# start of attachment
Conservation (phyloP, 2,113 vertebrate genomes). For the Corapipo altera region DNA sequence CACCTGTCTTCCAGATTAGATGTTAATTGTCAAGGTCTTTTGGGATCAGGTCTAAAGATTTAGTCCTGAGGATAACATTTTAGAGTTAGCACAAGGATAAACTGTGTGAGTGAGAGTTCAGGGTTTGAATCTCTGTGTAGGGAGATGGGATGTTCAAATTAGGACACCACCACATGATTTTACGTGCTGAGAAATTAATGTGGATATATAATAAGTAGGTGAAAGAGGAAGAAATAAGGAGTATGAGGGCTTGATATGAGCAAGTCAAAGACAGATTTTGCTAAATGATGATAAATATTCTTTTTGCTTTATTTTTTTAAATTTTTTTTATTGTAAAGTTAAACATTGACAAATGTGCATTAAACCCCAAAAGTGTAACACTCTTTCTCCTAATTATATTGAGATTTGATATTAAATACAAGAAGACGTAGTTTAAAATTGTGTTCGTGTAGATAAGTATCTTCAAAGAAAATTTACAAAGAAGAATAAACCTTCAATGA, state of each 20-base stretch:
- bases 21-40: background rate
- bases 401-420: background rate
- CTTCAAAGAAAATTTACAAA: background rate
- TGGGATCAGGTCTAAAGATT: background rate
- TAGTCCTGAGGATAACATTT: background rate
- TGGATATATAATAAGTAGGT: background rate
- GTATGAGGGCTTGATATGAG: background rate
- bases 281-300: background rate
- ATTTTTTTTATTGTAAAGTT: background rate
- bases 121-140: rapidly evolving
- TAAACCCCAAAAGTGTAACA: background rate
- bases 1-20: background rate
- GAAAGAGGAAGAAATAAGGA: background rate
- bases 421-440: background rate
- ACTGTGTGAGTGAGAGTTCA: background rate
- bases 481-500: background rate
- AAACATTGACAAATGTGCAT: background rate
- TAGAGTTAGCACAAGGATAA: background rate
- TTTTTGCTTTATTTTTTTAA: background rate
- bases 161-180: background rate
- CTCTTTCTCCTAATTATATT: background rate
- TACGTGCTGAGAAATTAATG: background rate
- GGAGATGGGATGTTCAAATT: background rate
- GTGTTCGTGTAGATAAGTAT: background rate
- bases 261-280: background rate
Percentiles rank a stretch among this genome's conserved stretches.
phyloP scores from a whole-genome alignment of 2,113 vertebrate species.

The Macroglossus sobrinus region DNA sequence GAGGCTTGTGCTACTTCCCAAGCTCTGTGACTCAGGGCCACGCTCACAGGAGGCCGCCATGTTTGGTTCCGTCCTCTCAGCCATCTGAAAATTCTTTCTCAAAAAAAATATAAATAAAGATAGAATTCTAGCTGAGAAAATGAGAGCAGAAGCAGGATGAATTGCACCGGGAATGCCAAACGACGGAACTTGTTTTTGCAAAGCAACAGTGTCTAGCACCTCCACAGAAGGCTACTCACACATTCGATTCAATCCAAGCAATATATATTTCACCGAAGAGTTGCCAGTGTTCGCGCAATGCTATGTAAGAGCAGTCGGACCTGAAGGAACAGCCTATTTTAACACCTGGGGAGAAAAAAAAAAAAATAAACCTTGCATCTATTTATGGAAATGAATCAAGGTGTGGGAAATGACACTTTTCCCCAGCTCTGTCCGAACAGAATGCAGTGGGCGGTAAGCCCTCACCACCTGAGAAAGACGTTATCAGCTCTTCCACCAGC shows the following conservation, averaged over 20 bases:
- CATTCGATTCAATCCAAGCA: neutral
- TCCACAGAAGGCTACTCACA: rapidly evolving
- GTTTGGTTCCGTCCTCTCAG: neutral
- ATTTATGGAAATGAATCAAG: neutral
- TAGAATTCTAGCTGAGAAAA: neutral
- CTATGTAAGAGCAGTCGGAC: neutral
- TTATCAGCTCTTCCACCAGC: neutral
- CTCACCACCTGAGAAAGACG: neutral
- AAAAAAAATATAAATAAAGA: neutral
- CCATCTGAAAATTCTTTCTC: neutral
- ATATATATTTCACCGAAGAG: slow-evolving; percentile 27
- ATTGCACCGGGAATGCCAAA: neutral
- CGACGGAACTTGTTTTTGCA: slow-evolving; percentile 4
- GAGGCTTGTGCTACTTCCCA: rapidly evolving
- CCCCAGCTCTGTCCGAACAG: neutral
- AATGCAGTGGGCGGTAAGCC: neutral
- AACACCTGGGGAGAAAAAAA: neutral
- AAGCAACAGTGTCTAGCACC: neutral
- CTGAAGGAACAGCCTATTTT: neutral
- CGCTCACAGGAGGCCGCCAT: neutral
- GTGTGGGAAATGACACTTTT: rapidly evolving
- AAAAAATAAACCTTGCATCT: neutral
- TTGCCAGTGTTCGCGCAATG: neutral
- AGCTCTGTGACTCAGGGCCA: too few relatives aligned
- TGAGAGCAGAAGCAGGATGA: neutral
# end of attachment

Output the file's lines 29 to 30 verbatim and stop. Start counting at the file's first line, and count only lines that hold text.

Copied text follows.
The Macroglossus sobrinus region DNA sequence GAGGCTTGTGCTACTTCCCAAGCTCTGTGACTCAGGGCCACGCTCACAGGAGGCCGCCATGTTTGGTTCCGTCCTCTCAGCCATCTGAAAATTCTTTCTCAAAAAAAATATAAATAAAGATAGAATTCTAGCTGAGAAAATGAGAGCAGAAGCAGGATGAATTGCACCGGGAATGCCAAACGACGGAACTTGTTTTTGCAAAGCAACAGTGTCTAGCACCTCCACAGAAGGCTACTCACACATTCGATTCAATCCAAGCAATATATATTTCACCGAAGAGTTGCCAGTGTTCGCGCAATGCTATGTAAGAGCAGTCGGACCTGAAGGAACAGCCTATTTTAACACCTGGGGAGAAAAAAAAAAAAATAAACCTTGCATCTATTTATGGAAATGAATCAAGGTGTGGGAAATGACACTTTTCCCCAGCTCTGTCCGAACAGAATGCAGTGGGCGGTAAGCCCTCACCACCTGAGAAAGACGTTATCAGCTCTTCCACCAGC shows the following conservation, averaged over 20 bases:
- CATTCGATTCAATCCAAGCA: neutral